Paul N., Here…
What do a hit-and-run, a risky business venture, and several unlikely romantic pairings all have in common? They are each part of a masterfully interlocking plot that hints at the motives and aspirations of the characters behind them, as well as the far-reaching consequences of the daily choices people make.
Human Capital takes a look at the interlocking lives of two families, the Ossolas and the Burnaschis. Dino Ossola is a small time real estate agent who aspires to be more. After dropping his daughter off to her rich boyfriend’s house, he meets the boyfriend’s father, Giovanni Burnaschi. After their meeting, Dino is so struck by Giovanni’s success, he reaches out to Giovanni in a pleading effort to follow in Giovanni’s footsteps. What follows is a woven tale that touches the lives of each member of the two families.
The film follows Dino’s story arch as his business partnership with Giovanni begins to lose its luster. Things that seemed like unnecessary background detail begin to take shape as the film cuts away from Dino to follow another character’s perspective. Viewers begin to truly see how each character’s lives are all related as the film follows each in turn, going back through the same events from these different perspectives. The real strength of the film comes from the third chapter as viewers follow Serena’s perspective. While initially it seemed as if Dino would be the main focus, it is a welcomed surprise to learn that the true core of the story centers around his daughter instead. Hers is the far more interesting and compelling story arch, and it is a bit of a shame that more time wasn’t devoted to it.
There is much to love about this film. As mentioned, the most interesting is director Paolo Virzi’s ability to take the now tired trope of interlocking plots and turn it into something fresh and interesting. Not once does the film’s narrative seem to lag or feel out of place. Everything is done with a level of precision not seen in other similar styled films like Vantage Point. While this certainly shows a level of talent, there is a downside. The film’s finale feels too convenient. What was promising to be a masterful commentary on societal injustices instead becomes overly convenient with everything falling into place by the film’s conclusion. Had the film instead ended after the third chapter, it may have retained the powerful tone it aspired to. However, it borders on cliché by having everything wrapped up in a nice proverbial bow by the closing credits.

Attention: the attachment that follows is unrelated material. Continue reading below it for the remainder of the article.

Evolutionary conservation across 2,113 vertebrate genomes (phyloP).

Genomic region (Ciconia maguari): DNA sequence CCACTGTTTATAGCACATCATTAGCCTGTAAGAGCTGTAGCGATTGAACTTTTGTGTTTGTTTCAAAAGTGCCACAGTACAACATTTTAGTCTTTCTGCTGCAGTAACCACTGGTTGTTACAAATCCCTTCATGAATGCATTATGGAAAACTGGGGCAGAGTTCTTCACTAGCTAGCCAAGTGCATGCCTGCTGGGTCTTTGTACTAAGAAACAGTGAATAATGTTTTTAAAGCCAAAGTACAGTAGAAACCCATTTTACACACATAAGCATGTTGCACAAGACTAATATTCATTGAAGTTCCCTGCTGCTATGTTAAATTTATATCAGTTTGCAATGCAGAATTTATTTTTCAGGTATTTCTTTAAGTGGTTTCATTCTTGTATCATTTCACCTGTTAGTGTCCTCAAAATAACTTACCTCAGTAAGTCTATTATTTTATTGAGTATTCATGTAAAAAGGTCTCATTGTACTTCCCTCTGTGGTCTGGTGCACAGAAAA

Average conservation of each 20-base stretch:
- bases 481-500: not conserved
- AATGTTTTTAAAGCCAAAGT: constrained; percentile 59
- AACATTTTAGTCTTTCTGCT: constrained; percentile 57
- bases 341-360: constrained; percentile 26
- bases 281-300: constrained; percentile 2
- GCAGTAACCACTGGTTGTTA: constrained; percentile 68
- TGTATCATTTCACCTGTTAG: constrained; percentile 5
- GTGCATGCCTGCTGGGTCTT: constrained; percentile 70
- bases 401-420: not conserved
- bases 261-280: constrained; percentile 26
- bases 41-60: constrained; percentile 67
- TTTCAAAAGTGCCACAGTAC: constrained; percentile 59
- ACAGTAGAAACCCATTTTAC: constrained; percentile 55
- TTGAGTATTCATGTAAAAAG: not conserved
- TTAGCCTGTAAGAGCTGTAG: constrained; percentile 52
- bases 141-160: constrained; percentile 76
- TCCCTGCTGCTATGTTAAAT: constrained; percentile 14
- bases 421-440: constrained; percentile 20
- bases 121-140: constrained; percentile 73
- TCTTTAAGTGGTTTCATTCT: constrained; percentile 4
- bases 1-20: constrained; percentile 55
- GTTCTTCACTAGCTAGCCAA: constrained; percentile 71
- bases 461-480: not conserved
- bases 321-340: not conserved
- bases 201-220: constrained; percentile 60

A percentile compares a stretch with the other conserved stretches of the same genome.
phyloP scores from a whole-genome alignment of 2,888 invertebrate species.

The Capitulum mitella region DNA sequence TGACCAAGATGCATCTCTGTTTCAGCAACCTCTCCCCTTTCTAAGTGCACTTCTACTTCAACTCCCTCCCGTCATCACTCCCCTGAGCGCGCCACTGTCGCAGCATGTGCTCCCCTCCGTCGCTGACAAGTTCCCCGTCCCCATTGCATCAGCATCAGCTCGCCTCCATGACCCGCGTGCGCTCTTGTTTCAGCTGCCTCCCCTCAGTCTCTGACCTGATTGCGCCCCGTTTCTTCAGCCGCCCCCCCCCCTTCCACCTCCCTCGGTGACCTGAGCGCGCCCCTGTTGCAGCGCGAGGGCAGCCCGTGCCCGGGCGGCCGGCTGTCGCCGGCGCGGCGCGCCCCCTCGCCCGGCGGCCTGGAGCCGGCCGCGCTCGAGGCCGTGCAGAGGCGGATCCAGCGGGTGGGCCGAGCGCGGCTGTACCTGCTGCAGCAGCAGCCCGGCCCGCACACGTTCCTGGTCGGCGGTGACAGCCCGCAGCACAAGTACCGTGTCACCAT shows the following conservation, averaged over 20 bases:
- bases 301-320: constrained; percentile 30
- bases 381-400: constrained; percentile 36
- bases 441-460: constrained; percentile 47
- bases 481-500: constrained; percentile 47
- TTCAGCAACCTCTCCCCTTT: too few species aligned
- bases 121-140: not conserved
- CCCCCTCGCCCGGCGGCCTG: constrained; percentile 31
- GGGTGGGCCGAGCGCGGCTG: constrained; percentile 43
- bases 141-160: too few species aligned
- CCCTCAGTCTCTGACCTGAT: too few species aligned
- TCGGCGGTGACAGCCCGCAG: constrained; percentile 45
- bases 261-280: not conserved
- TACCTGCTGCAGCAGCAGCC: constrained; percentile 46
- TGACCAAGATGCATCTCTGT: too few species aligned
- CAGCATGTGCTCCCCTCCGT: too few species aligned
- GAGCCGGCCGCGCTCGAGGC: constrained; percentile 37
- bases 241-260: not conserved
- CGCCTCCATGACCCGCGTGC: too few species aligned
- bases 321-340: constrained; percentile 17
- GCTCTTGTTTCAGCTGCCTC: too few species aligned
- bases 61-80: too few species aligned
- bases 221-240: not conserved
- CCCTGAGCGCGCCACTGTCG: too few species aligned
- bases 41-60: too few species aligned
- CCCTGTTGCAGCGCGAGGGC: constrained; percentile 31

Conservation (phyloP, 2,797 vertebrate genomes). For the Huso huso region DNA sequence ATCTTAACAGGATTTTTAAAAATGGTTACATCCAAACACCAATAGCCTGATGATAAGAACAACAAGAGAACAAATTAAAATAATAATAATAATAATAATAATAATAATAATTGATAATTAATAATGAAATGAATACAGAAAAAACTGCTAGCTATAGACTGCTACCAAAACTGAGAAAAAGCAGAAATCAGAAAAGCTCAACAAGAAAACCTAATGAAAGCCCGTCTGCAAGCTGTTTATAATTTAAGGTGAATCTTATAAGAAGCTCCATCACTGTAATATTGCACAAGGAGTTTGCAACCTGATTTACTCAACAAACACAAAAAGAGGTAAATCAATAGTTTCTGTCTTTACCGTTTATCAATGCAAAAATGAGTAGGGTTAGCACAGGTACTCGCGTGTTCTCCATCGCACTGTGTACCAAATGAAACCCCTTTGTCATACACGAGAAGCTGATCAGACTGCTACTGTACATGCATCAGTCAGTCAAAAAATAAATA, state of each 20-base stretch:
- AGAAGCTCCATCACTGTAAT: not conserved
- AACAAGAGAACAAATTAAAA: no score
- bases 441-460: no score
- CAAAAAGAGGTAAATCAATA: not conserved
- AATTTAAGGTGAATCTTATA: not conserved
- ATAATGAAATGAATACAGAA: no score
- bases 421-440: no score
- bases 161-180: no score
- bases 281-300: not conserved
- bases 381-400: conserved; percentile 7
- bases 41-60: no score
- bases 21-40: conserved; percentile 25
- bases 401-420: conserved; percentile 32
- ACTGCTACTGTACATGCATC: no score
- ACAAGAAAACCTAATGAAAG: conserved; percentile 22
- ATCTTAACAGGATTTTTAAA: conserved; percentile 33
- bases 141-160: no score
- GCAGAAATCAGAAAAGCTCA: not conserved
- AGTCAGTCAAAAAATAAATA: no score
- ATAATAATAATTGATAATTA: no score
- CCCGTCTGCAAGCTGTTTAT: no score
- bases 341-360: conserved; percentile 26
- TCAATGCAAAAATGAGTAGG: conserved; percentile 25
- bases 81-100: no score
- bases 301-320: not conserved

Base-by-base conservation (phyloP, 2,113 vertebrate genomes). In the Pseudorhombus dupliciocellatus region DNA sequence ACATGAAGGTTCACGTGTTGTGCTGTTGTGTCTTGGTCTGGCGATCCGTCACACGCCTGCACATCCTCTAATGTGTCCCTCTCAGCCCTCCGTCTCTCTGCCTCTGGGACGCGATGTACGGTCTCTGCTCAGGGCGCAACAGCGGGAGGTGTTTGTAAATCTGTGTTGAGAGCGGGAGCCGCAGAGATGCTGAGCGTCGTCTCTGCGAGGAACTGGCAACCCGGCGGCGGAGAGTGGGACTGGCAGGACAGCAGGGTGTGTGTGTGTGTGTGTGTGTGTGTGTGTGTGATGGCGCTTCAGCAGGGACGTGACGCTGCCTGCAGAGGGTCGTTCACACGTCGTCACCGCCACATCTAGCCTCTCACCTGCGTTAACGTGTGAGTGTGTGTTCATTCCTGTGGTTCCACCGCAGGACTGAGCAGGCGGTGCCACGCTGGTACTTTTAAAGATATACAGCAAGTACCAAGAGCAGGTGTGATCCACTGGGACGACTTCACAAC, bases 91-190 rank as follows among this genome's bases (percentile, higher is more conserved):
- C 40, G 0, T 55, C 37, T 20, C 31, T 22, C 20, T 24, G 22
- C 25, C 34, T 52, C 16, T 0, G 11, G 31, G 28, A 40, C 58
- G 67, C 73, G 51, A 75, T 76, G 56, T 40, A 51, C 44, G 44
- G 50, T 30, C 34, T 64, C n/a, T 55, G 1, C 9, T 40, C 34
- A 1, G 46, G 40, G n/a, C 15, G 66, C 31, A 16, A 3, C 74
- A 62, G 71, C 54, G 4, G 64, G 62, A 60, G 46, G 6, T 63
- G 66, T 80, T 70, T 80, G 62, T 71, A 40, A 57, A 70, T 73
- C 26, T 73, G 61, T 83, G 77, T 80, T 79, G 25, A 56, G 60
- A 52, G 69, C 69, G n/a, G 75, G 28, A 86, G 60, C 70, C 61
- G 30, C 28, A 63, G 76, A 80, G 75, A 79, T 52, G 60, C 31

This film has many things going well for it. The acting is top-notch. Every single character is uniquely portrayed by brilliant acting. Viewers really get a sense for the motivations of the characters save for one stale performance of the spoiled brat son of Giovanni, Massimiliano, played by Guglielmo Pinelli. Fortunately, his character’s scenes are saved by the almost riveting performance of his girlfriend, Serena Ossola (played by Matilda Gioli). The fillming and editing are done without flash or overbearing style. Instead, they serve as a window to focus on the intricate plot. This is not to say they were not done well. The competence of the film and edit crews allowed for the attention of the viewers to never waiver from the story. No miscues appeared to distract the viewer and take them out of the moment. This in itself is highly commendable.
The only major problem with this film is that with all the flash over narrative and plot, character depth was sacrificed. The end result is a powerful story that feels more like something viewers can only view rather than truly experience. What promised to be a brilliant glimpse into human nature, instead feels more like an elaborate soap opera as most of the characters are left underdeveloped. Had the film taken more effort to build the characters instead of basking in its own ingenuity, it would have had the potential to be one of the truly great films of the year.
Still, Human Capital, though lacking in deep character development and suffering from a too convenient finale, is a must watch film that will have you thinking about it long after the credits roll.
4 Dented Fenders out of 5
– Paul Nimon